1. There is a language barrier. Most of the people we communicated with did not know how to speak English. A few can speak and understand some phrases but we really had to make an effort for them to understand us. If we ask questions in English, they will answer in Mandarin. When we respond and say we do not understand, they will still reply in Mandarin. Gesturing or pointing to words or images was also a struggle.

Aside from “thank you” (xie xie) and “hello” (ni hao), try learning these phrases as well – “no need” (bu yong), “I don’t understand” (wo bu ming bai), “sorry” or “excuse me” (bu hao yi si), and “no spicy” (wu xiang liao). Even if you don’t say it in the correct tone, they will understand that you’re a visitor.

2. Expect a lot of lines, crowds, and traffic. If you feel that going on a weekday or a Sunday will lessen the crowds, think again. Try going to tourist attractions earlier than opening time to avoid bigger crowds. Avoid commuting during rush hour.

Forbidden City entrance

3. Be patient! My mom and I were really surprised at the attitude of some locals we had encounters with. People pushed us, blocked our view when we really had good shots for taking photos, and cut in line. While walking, some men would spit anywhere they wanted. It was really annoying at first but we got used to it.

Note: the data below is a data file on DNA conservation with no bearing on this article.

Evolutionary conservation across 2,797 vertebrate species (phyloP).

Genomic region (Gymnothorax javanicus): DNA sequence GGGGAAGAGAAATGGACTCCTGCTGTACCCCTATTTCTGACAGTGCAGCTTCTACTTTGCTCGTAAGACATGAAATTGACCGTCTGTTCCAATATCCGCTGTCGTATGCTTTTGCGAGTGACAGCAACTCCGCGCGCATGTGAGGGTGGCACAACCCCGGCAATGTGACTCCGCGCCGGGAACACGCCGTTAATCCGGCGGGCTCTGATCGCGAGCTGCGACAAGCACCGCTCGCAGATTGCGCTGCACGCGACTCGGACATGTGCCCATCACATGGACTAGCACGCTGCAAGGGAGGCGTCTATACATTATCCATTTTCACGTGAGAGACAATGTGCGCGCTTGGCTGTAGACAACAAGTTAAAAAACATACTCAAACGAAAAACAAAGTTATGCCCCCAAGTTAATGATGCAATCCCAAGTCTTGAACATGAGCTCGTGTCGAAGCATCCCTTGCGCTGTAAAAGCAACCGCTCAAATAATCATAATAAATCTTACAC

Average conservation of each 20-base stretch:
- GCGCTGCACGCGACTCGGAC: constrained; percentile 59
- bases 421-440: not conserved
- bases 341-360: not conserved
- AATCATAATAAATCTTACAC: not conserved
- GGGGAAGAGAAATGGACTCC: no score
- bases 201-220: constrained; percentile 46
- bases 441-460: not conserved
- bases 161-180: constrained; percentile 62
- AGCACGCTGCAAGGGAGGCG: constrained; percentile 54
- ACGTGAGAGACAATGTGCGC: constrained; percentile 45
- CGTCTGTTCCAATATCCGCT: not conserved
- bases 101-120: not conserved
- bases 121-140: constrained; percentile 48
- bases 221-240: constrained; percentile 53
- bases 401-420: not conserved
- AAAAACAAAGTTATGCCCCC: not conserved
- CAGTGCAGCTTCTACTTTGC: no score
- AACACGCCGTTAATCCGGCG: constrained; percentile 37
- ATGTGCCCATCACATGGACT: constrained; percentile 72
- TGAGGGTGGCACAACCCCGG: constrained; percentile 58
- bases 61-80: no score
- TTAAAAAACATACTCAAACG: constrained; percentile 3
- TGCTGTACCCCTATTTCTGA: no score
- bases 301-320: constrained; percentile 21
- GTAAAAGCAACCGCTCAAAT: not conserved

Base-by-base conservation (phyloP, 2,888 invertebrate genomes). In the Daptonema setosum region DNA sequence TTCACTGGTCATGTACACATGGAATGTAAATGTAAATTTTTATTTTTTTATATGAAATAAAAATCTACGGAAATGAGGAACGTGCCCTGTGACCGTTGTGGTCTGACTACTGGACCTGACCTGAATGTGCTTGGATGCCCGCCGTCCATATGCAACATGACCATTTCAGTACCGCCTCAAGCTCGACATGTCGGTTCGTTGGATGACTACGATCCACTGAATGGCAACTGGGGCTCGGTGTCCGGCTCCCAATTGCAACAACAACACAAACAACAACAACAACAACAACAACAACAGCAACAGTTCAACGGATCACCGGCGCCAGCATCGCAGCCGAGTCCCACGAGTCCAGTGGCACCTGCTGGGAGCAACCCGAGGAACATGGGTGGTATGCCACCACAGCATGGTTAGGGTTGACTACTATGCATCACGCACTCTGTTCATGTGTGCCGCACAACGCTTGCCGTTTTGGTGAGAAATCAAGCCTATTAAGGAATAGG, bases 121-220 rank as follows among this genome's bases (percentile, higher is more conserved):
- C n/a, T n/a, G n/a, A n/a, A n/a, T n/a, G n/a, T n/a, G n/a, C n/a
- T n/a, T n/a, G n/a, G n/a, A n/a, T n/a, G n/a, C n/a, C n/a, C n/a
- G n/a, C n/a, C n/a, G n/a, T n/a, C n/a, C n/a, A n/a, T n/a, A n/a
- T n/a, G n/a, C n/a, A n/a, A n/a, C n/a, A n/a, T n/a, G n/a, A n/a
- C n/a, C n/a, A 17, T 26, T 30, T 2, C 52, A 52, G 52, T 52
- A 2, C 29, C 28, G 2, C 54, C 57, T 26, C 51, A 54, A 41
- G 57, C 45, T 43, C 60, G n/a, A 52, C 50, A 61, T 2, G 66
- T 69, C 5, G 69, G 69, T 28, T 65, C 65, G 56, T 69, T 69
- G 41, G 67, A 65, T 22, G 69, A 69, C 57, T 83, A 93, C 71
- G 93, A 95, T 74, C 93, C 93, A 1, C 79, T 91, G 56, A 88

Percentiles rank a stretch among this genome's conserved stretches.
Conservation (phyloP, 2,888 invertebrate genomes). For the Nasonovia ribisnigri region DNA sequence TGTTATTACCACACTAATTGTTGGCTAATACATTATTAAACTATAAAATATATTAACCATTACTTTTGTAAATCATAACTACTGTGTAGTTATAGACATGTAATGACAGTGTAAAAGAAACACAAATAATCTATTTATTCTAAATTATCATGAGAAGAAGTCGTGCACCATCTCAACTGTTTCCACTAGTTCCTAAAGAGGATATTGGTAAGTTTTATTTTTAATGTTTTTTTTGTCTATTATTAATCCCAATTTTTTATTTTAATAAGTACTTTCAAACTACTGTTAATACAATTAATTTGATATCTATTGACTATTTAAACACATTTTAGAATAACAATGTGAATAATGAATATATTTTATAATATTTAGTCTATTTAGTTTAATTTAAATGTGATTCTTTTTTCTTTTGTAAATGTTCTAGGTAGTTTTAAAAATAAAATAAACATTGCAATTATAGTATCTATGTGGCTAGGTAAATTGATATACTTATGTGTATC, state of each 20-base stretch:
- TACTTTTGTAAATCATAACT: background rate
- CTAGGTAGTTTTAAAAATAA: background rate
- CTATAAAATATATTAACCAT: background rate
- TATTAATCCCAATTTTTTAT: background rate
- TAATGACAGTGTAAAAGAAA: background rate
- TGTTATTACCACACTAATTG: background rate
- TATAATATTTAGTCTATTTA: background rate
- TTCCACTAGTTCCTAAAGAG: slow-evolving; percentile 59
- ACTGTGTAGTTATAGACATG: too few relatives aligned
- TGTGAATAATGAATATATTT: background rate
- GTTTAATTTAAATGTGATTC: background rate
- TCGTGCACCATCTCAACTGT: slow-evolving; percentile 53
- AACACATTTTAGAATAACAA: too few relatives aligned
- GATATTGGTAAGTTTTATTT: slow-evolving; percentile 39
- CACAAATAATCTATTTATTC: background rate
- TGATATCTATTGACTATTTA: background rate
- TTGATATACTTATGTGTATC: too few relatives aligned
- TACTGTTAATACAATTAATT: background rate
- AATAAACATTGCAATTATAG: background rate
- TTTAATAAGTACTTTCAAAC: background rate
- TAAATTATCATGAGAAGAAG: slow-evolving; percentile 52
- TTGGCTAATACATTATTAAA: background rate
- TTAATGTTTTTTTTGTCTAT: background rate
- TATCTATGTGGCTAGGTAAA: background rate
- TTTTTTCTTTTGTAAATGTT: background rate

Locals hurrying to take a photo of the panda.

4. The Great Wall and Forbidden City are two of the best places you will ever travel to. Maximize your time at these places, appreciate the history and culture of these wonders, and cherish every minute of your experience. 

Beijing was an unforgettable experience. I was really amazed at the richness of their culture. They honor their past and instill it in the present. They are not easily influenced. If they learn something from other countries, they infuse it with their norms. China was really a unique travel experience, a country that people should definitely visit. – Rappler.com   

Irene Maligat is a grateful traveler. One of her main goals in life is to inspire and empower a lot of people to travel gratefully. Her passions are sports, reading, motivational writing, traveling, and events planning and management. Visit her website at Inspiring Grateful Travels.